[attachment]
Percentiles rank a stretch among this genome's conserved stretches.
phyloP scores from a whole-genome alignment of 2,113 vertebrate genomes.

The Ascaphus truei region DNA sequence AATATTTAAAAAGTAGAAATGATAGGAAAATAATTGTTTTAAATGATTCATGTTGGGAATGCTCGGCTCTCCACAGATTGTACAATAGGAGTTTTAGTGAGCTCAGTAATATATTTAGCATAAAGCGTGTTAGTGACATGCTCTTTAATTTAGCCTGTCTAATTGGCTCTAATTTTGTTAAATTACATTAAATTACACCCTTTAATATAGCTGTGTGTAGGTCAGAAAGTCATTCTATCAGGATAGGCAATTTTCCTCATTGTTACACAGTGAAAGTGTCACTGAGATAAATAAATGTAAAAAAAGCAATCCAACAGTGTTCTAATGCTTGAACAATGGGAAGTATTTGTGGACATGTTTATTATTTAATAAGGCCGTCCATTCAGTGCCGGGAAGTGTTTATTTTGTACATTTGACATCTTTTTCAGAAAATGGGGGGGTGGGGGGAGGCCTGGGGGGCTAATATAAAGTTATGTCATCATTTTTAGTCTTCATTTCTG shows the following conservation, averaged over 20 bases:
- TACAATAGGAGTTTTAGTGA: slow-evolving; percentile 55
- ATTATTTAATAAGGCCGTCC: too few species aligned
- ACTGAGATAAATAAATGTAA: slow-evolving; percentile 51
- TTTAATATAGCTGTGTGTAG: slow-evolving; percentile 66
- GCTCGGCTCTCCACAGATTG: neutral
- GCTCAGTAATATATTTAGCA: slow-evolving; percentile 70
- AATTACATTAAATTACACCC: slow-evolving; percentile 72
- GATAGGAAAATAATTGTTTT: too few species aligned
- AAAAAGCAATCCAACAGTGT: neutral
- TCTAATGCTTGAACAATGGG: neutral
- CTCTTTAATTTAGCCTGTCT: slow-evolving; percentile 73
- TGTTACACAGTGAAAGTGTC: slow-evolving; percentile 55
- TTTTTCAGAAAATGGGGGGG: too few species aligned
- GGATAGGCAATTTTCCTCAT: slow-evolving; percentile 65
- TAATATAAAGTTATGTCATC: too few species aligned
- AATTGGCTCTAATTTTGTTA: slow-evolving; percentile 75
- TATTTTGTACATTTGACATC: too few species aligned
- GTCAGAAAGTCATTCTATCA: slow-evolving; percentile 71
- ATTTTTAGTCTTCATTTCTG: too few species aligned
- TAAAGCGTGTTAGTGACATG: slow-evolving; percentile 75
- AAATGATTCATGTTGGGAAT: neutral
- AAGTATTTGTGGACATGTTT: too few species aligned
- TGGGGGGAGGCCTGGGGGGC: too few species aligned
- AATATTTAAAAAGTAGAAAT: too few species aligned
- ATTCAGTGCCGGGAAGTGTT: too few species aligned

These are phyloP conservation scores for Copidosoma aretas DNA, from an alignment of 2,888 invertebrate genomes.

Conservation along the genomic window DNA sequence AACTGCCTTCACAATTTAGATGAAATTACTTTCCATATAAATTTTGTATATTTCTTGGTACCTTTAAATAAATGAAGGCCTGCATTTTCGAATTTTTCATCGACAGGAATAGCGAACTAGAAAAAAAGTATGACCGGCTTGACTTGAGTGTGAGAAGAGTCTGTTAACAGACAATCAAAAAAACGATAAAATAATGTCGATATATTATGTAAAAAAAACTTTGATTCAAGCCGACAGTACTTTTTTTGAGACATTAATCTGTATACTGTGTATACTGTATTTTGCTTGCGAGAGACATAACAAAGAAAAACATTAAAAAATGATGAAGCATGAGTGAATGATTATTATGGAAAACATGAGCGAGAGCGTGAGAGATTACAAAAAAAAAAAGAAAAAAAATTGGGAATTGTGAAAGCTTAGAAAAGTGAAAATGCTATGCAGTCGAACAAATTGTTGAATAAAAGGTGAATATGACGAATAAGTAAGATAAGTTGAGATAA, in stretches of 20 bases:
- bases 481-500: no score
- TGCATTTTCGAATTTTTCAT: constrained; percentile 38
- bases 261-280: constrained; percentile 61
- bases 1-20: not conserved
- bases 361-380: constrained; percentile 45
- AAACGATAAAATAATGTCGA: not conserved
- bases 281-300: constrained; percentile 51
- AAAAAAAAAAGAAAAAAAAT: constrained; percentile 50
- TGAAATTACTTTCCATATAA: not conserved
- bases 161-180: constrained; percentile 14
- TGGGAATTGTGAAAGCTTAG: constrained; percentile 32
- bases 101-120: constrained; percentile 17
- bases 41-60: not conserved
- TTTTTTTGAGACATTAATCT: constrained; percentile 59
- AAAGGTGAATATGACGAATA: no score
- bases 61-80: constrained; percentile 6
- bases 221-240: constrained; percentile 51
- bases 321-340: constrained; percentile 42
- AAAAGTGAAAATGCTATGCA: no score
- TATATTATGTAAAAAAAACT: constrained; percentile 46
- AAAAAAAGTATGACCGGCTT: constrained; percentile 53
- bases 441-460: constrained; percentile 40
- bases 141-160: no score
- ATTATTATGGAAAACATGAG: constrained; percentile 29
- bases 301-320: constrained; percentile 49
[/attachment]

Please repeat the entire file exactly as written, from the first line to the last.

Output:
Percentiles rank a stretch among this genome's conserved stretches.
phyloP scores from a whole-genome alignment of 2,113 vertebrate genomes.

The Ascaphus truei region DNA sequence AATATTTAAAAAGTAGAAATGATAGGAAAATAATTGTTTTAAATGATTCATGTTGGGAATGCTCGGCTCTCCACAGATTGTACAATAGGAGTTTTAGTGAGCTCAGTAATATATTTAGCATAAAGCGTGTTAGTGACATGCTCTTTAATTTAGCCTGTCTAATTGGCTCTAATTTTGTTAAATTACATTAAATTACACCCTTTAATATAGCTGTGTGTAGGTCAGAAAGTCATTCTATCAGGATAGGCAATTTTCCTCATTGTTACACAGTGAAAGTGTCACTGAGATAAATAAATGTAAAAAAAGCAATCCAACAGTGTTCTAATGCTTGAACAATGGGAAGTATTTGTGGACATGTTTATTATTTAATAAGGCCGTCCATTCAGTGCCGGGAAGTGTTTATTTTGTACATTTGACATCTTTTTCAGAAAATGGGGGGGTGGGGGGAGGCCTGGGGGGCTAATATAAAGTTATGTCATCATTTTTAGTCTTCATTTCTG shows the following conservation, averaged over 20 bases:
- TACAATAGGAGTTTTAGTGA: slow-evolving; percentile 55
- ATTATTTAATAAGGCCGTCC: too few species aligned
- ACTGAGATAAATAAATGTAA: slow-evolving; percentile 51
- TTTAATATAGCTGTGTGTAG: slow-evolving; percentile 66
- GCTCGGCTCTCCACAGATTG: neutral
- GCTCAGTAATATATTTAGCA: slow-evolving; percentile 70
- AATTACATTAAATTACACCC: slow-evolving; percentile 72
- GATAGGAAAATAATTGTTTT: too few species aligned
- AAAAAGCAATCCAACAGTGT: neutral
- TCTAATGCTTGAACAATGGG: neutral
- CTCTTTAATTTAGCCTGTCT: slow-evolving; percentile 73
- TGTTACACAGTGAAAGTGTC: slow-evolving; percentile 55
- TTTTTCAGAAAATGGGGGGG: too few species aligned
- GGATAGGCAATTTTCCTCAT: slow-evolving; percentile 65
- TAATATAAAGTTATGTCATC: too few species aligned
- AATTGGCTCTAATTTTGTTA: slow-evolving; percentile 75
- TATTTTGTACATTTGACATC: too few species aligned
- GTCAGAAAGTCATTCTATCA: slow-evolving; percentile 71
- ATTTTTAGTCTTCATTTCTG: too few species aligned
- TAAAGCGTGTTAGTGACATG: slow-evolving; percentile 75
- AAATGATTCATGTTGGGAAT: neutral
- AAGTATTTGTGGACATGTTT: too few species aligned
- TGGGGGGAGGCCTGGGGGGC: too few species aligned
- AATATTTAAAAAGTAGAAAT: too few species aligned
- ATTCAGTGCCGGGAAGTGTT: too few species aligned

These are phyloP conservation scores for Copidosoma aretas DNA, from an alignment of 2,888 invertebrate genomes.

Conservation along the genomic window DNA sequence AACTGCCTTCACAATTTAGATGAAATTACTTTCCATATAAATTTTGTATATTTCTTGGTACCTTTAAATAAATGAAGGCCTGCATTTTCGAATTTTTCATCGACAGGAATAGCGAACTAGAAAAAAAGTATGACCGGCTTGACTTGAGTGTGAGAAGAGTCTGTTAACAGACAATCAAAAAAACGATAAAATAATGTCGATATATTATGTAAAAAAAACTTTGATTCAAGCCGACAGTACTTTTTTTGAGACATTAATCTGTATACTGTGTATACTGTATTTTGCTTGCGAGAGACATAACAAAGAAAAACATTAAAAAATGATGAAGCATGAGTGAATGATTATTATGGAAAACATGAGCGAGAGCGTGAGAGATTACAAAAAAAAAAAGAAAAAAAATTGGGAATTGTGAAAGCTTAGAAAAGTGAAAATGCTATGCAGTCGAACAAATTGTTGAATAAAAGGTGAATATGACGAATAAGTAAGATAAGTTGAGATAA, in stretches of 20 bases:
- bases 481-500: no score
- TGCATTTTCGAATTTTTCAT: constrained; percentile 38
- bases 261-280: constrained; percentile 61
- bases 1-20: not conserved
- bases 361-380: constrained; percentile 45
- AAACGATAAAATAATGTCGA: not conserved
- bases 281-300: constrained; percentile 51
- AAAAAAAAAAGAAAAAAAAT: constrained; percentile 50
- TGAAATTACTTTCCATATAA: not conserved
- bases 161-180: constrained; percentile 14
- TGGGAATTGTGAAAGCTTAG: constrained; percentile 32
- bases 101-120: constrained; percentile 17
- bases 41-60: not conserved
- TTTTTTTGAGACATTAATCT: constrained; percentile 59
- AAAGGTGAATATGACGAATA: no score
- bases 61-80: constrained; percentile 6
- bases 221-240: constrained; percentile 51
- bases 321-340: constrained; percentile 42
- AAAAGTGAAAATGCTATGCA: no score
- TATATTATGTAAAAAAAACT: constrained; percentile 46
- AAAAAAAGTATGACCGGCTT: constrained; percentile 53
- bases 441-460: constrained; percentile 40
- bases 141-160: no score
- ATTATTATGGAAAACATGAG: constrained; percentile 29
- bases 301-320: constrained; percentile 49